The mid-point of all durations of marriage in England and Wales in 2017 has increased slightly from 12.0 years in 2016, to 12.2 years. This figure has matched that of the historical high 12.2 years in 1972 according to the statistics.

Same-sex couple divorce rate rises

Despite the fall in opposite-sex divorces, 2017 saw a spike in divorces among same-sex couples. It was reported that there were 338 same-sex divorces in England and Wales – three times more than in 2016 (112 divorces), with 74% of those divorces happening among female couples. Following the same pattern of opposite-sex couples, (in which women divorce younger than men and vice versa), the average age at which a same-sex couple divorced in 2017 was 38.3 years old for women, and 42.0 years for men.

Reason for divorce in England & Wales

With 62% of all divorces being petitioned by the wife in opposite-sex couples in 2017, 52% of these were on the grounds of ‘unreasonable behaviour’. This has been the most common ground in which wives have petitioned a divorce since the 70’s. It has also been the most consistent reason for husbands since 2006, with 37% claiming unreasonable behaviour in 2017. The ground of unreasonable behaviour for divorce was even higher among same-sex couples: 83% among women stated unreasonable behaviour while 73% of divorces among men were petitioned on this ground.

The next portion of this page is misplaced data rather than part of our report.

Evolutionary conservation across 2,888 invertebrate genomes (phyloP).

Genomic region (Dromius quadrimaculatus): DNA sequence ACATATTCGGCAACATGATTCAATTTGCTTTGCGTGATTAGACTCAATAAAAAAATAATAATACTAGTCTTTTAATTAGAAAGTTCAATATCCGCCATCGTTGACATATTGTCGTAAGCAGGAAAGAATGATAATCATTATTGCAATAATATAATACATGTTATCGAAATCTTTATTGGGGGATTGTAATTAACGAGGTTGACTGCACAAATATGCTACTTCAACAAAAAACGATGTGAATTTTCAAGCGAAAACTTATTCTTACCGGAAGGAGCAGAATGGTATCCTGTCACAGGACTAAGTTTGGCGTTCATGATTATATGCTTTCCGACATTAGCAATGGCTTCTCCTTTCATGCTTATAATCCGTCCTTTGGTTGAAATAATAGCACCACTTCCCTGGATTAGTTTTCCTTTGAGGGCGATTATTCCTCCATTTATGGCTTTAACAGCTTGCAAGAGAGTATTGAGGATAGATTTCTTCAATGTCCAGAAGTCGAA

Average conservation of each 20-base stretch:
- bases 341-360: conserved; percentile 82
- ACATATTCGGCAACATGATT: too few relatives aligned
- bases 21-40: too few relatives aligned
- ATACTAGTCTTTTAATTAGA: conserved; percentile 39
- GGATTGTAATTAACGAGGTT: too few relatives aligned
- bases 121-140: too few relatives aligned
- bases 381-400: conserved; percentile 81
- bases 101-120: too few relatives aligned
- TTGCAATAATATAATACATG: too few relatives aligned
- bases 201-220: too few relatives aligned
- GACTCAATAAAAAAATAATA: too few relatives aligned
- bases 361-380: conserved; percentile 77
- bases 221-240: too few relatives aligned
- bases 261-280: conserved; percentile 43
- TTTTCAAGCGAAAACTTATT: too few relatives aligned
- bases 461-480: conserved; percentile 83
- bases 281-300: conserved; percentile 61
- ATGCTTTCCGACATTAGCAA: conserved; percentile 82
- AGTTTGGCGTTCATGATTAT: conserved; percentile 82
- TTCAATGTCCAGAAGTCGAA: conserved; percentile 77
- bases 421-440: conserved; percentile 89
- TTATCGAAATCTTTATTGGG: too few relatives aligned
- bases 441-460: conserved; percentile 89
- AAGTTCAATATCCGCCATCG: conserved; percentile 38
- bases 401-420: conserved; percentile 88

The study also noted that the fall in divorce rates could be influenced by behavioural and attitude changes towards marriage, with many couples now choosing to cohabit rather than enter into marriage. This was seen previously – between 2003 and 2009 – when the decline in divorces was consistent with the decrease in marriages.

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Widowed Parents’ Allowance declared incompatible with ECHR

The UK Supreme Court has announced that it considers the Widowed Parents’ Allowance to be incompatible with Article 14 of the European Convention on Human Rights (ECHR), on the basis that it requires claimants to have been married to their spouse and offers no protection to unmarried couples.

This has come to light after an unmarried mother from Northern Ireland – Siobhan McLaughlin – was refused bereavement payments following the death of her partner who she had four children with. Ms McLaughlin has now won a ruling from the Supreme Court that such legislation breaches human rights law.